Drink Tea, It's Good for Your Health
“an indispensable ingredient in the elixir of life because of its important contribution to our longevity and health.” Author Unknown
Tea has been a favorite beverage worldwide for thousands of years and was introduced to the US in the 1600’s. A hot cup of on a rainy day can chase the chills away and a pot of tea shared among friends can lend an air of enchantment to any afternoon. But more than that, tea and other herbal beverages can help boost your general sense of health and well-being. The different types of teas and different ways it is consumed makes it a highly diverse and enjoyable drink.
Worldwide, tea is the most widely consumed beverage. With such a high level of popularity, a lot of research has followed looking at the effect tea has on the body.
This research has led to a number of health benefits being discovered about tea.
According to thedoctorwillseeyounow.com, tea drinkers experience more health benefits than nondrinkers when they incorporate drinking it on a regular basis. A French study between 2001 and 2008 of more than 130,000 people aged 18 to 95 found that drinking tea reduced the risk of non-cardiovascular (non-CV) mortality by 24 percent. The study, presented at the annual European Society of Cardiology meeting, revealed that tea's antioxidants may provide survival benefits.
It’s bioactive compounds like polyphenols-flavonoids-catechins are thought to be responsible for the health benefits that have traditionally been attributed to the tea. Tea is reported to contain nearly 4000 bioactive compounds of which one third is contributed by polyphenols. Other compounds are alkaloids (caffeine, theophylline and theobromine), amino acids, carbohydrates, proteins, chlorophyll, volatile organic compounds (chemicals that readily produce vapors and contribute to the aroma of tea), fluoride, aluminum, minerals, and trace elements. Polyphenols found in tea are mostly flavonoids and these compounds have multi-dimensional effects such as antibacterial action, anti-viral, anti-inflammatory benefits.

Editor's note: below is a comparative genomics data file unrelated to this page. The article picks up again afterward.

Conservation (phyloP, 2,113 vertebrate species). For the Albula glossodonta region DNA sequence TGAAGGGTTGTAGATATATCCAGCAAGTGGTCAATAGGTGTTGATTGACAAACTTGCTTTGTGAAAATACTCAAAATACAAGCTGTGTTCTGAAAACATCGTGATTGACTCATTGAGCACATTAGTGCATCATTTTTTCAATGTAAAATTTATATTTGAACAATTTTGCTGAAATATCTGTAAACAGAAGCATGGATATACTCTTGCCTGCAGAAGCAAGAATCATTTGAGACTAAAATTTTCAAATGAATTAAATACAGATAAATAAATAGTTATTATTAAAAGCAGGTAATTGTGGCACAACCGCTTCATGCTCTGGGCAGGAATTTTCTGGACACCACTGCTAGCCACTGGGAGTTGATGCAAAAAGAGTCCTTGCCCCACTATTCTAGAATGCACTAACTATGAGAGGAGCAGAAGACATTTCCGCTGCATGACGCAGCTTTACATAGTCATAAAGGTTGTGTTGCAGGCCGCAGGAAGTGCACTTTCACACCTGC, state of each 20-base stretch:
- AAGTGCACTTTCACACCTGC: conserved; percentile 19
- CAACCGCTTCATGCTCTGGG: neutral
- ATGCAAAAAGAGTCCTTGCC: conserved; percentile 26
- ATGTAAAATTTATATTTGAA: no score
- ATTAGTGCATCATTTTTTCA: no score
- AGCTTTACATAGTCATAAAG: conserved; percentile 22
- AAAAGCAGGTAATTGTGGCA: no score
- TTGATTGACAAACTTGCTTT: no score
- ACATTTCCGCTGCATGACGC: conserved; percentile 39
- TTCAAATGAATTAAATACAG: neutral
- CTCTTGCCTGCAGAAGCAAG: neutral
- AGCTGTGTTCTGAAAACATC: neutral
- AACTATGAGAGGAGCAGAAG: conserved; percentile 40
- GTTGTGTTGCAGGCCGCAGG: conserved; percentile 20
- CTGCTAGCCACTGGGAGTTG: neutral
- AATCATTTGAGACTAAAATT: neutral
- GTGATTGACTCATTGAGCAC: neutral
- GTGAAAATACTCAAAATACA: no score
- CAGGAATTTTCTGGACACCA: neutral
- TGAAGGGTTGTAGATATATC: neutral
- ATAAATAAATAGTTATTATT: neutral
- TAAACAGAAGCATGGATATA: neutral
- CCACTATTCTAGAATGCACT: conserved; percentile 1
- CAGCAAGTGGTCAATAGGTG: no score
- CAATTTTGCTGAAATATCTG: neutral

General Tea Facts
There are lots of different types of teas. Each type has a unique taste and unique health benefits. Before looking at the general benefits of tea, I want to explain what tea is and what it isn’t. What is called “real tea” is made of leaves from the tea plant (Camellia Sinensis) and comes in five basic varieties of “real tea”: black, green, oolong, white, and fermented tea. “Herbal teas” are a blend of different parts of various other plants. Herbal teas are blended using the leaves, flowers, fruits, roots or bark of any one of hundreds of different plants or may be a mixture of several plants.
Types of Tea
Herbal Tea – 0-5 mg of caffeine
A Few General Health Benefits of Drinking Tea
Slows the aging process
Helps you stay hydrated
Helps to create a calmer state of mind
Lowers your risk of cognitive impairment
Lowers stress hormone levels
Eases irritability, headaches, nervous tension and insomnia
Can cause temporary increase in short term memory
Soothes the digestive system
Fitness and Appearance
Helps to decrease tooth loss and periodontal disease
Boosts the metabolism and aid in weight loss
Helps keep skin acne-free
Helps with bad breath
Illness and Disease
Helps to strengthen your immune system
Helps to fight infection
Helps control nasal congestion and fight cold & flu symptoms
Helps to protect your bones
Aids in the prevention of neurological diseases
Helps to fight against cancer
May help reduce your risk of glaucoma
Helps to prevent arthritis
How Best to Drink Tea
First, tea is best made fresh and drank everyday as a nutritional supplement - hot or cold. The National Cancer Institute advises that hot brewed tea has greater concentrations of polyphenols than iced or bottled varieties. Loose-leaf tea is 4x-5x more robust in flavor and health benefits. To get the greatest amount of benefit from your tea, it’s best to drink it hot or warm with purified or filtered boiled water. However, room temperature helps to draw out more antioxidants.
Place your loose-leaf tea in a tea ball, infuser, or tea bag. Use 1- 1 1/2 tsp. of tea is typically used to make an 8oz. cup of tea. Double the amount of the tea for iced tea. Pour the hot water over the tea and allow it to steep the number of minutes recommended for the type of tea you’re preparing. It’s best to cover the entire cup with a lid and allow the tea to steep in its own heat.
For maximum benefits, teas are best drank without sweeteners, however if you desire a sweetener, I recommend 100% Pure Maple Syrup Grade A or B, or Sugar in the Raw for flavorful blends or Raw Honey for herbal teas with a medicinal taste. A study published in “Molecular Nutrition and Food Research” in 2007 found that adding lemon or soy or rice milk to green tea significantly boosted the body’s absorption of its antioxidants. It is always a good practice to drink plenty of water between cups of tea to aid in flushing out accumulated toxins. So, enjoy a nice relaxing and healthy cup of tea daily.
NursingDegree.net /blog / June 2008